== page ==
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The work of the PELS research group is organised in four strands:

Students in Faculty

Students' Learning, Thinking and Development

Strand lead: Michelle Ellefson

Research in the first strand focuses on understanding and improving children's and adults' learning, thinking and development in and across disciplines. Cognitive reasoning, critical thinking, self-regulation, executive functions, brain processes, motivation, affect and wellbeing are some examples of research topics within this domain. Questions addressed in this strand are for example how children's reasoning about causes and effects impacts how they think about scientific phenomena, and what key factors are in adults’ use of critical thinking and scientific reasoning.

supervision meeting

Teachers' Teaching and Professional Learning

Strand lead: Jan Vermunt

Research in the second theme of the PELS research group focuses on teachers and their teaching and professional learning. A first way to do this is to translate psychological research into educational contexts. For example, what types of strategies can children use to solve everyday problems more effectively, and how can teachers support this?  For teachers many of these innovative practices are new and they need to learn to understand and use them in their daily teaching. Therefore, research in this strand also aims to understand and improve teacher professional learning, often in the context of educational innovations. 

child and adult researcher

Social, Emotional and Relational Aspects of Learning and Development

Strand leads: Ruth Kershner and Ros McLellan

This strand of research is concerned with children's and adult's social and emotional experiences and competencies, how these may change over time and how they are linked to 'mindset', educational achievement and wellbeing. In researching these topics we take account of the sociocultural context and the quality of relations between teachers and students. Questions arise about how classroom relationships support children's emotional development, self-efficacy and motivation, and how these in turn may provide essential conditions for learning and mental health.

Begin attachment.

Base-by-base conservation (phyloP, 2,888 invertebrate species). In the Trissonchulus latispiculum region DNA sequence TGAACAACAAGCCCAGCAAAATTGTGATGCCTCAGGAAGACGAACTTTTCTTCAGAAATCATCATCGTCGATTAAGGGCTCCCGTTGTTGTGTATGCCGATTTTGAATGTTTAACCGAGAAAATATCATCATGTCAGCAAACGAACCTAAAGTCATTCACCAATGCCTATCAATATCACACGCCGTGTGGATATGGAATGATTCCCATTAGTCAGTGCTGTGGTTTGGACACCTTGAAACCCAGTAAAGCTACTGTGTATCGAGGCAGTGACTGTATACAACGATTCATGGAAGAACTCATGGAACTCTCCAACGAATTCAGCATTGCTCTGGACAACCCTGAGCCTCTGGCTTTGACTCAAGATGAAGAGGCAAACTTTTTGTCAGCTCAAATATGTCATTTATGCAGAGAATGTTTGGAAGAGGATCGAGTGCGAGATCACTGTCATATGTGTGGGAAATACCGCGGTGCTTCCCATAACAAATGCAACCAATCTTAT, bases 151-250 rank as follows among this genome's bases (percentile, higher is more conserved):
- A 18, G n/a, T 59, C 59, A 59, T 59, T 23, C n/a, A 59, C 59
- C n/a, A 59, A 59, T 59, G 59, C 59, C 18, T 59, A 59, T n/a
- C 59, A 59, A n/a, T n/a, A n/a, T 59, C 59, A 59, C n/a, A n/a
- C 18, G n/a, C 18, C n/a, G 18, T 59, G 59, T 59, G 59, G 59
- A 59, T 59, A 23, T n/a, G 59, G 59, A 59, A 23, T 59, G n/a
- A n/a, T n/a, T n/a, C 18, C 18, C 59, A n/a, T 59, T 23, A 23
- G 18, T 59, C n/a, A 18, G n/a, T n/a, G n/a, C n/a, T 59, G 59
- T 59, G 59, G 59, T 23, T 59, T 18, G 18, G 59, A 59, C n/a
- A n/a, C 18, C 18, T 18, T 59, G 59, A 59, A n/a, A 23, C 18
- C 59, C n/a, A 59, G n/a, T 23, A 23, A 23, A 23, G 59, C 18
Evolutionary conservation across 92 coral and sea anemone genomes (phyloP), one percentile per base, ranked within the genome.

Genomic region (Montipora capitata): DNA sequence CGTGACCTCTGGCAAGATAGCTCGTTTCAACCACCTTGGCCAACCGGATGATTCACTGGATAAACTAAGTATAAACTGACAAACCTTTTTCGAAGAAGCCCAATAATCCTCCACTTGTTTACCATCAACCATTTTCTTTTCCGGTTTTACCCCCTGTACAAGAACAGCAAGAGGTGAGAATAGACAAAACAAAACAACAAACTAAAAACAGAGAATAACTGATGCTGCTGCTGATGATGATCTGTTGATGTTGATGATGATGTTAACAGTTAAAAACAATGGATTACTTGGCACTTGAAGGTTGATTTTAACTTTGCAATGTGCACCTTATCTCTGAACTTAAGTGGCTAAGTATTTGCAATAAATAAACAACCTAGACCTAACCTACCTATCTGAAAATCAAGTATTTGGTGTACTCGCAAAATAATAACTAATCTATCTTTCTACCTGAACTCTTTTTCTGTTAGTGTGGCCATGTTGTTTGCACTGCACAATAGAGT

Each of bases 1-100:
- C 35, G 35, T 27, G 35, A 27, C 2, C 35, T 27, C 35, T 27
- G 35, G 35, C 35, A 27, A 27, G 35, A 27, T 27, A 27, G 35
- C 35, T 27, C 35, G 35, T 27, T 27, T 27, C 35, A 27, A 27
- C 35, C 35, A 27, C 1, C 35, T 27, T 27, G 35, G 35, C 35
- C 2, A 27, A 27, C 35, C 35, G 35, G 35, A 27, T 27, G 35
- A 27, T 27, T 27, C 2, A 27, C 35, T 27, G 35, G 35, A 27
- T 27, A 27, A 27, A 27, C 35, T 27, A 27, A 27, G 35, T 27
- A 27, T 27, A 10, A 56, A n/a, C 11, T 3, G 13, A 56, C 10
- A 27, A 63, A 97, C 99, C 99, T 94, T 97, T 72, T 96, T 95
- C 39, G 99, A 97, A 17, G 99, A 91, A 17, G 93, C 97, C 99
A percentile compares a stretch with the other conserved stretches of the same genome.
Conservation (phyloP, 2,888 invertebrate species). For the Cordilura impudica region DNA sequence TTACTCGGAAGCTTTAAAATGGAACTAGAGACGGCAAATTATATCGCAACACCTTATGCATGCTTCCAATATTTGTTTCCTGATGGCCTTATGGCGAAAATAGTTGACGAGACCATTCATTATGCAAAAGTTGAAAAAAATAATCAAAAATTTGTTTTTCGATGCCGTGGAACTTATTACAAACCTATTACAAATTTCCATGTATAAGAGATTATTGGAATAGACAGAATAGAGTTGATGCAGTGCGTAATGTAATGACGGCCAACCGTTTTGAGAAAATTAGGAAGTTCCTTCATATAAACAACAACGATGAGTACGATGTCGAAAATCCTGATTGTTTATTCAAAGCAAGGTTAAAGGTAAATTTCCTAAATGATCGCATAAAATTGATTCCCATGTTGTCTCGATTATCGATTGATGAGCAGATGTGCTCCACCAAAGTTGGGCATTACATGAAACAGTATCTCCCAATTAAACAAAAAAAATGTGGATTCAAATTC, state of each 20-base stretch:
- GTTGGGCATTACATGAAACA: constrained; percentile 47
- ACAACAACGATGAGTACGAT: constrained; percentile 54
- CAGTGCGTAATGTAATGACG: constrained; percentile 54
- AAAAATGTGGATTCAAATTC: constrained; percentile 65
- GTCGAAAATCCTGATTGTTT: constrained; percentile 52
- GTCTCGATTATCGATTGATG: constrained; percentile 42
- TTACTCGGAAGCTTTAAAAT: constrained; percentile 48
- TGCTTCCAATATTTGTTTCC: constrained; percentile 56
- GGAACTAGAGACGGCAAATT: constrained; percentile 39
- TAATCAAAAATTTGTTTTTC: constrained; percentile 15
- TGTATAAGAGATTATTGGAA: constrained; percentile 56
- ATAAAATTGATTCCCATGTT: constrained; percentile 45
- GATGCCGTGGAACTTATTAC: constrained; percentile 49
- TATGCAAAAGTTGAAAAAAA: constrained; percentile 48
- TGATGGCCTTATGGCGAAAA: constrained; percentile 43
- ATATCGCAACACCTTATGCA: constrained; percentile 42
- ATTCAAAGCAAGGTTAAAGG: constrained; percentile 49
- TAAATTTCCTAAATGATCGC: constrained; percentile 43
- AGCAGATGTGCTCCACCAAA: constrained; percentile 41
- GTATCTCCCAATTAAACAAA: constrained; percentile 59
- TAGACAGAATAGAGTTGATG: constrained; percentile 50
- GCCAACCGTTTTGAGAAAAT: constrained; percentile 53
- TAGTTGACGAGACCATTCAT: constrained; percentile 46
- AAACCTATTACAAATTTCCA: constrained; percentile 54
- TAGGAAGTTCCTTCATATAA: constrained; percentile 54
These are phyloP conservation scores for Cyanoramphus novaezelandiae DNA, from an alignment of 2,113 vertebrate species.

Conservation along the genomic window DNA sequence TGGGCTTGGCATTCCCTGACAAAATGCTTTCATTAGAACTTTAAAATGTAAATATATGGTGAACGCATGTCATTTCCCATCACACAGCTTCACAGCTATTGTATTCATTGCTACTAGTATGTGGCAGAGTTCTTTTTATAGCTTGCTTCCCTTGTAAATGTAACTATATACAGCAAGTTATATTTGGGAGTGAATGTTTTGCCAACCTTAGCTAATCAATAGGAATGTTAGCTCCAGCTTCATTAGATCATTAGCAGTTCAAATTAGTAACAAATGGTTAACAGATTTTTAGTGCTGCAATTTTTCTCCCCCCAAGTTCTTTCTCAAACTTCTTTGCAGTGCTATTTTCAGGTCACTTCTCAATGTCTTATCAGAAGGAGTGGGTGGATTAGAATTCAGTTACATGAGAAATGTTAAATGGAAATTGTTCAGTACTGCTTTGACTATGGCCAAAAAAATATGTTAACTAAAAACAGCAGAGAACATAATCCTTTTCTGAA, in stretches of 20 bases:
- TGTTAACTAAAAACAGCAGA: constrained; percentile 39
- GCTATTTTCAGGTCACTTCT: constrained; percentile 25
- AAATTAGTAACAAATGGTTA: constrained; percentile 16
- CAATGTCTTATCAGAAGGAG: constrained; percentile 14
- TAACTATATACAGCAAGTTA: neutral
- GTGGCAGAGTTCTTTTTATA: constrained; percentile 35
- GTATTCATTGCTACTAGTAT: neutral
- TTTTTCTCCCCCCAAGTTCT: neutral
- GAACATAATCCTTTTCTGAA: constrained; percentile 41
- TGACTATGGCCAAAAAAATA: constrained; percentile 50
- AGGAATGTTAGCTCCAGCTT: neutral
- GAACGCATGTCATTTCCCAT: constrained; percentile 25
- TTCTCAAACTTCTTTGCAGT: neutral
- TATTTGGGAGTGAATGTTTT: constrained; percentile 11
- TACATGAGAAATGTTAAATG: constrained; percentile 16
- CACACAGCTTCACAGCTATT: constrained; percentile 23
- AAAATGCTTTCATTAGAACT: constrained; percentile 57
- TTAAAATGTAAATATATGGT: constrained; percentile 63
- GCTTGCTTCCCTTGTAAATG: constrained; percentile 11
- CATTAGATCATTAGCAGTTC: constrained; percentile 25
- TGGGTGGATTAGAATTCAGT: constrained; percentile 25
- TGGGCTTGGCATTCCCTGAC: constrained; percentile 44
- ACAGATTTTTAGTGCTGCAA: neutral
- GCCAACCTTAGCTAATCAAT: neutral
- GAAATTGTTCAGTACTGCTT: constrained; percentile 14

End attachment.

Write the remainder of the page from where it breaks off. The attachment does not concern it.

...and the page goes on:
child's hand and toys

Play and Guided Play

Strand leads: Paul Ramchandani, Sara Baker, Jenny Gibson

A fourth strand in the research activity of the group is focused on the role of play in education, development and learning. This research is undertaken in the PEDaL research centre. It examines for example young children’s playful problem-solving in contexts relevant to science education, and studies links between early peer interactions in playful contexts and language development. The knowledge about play and playful learning thus acquired is used to develop and research ‘guided play’ approaches to teaching in early childhood. Together with teachers as “co-researchers”, our researchers are evaluating teachers’ perceived needs, and identifying guided play teaching techniques that can develop children’s independent problem-solving.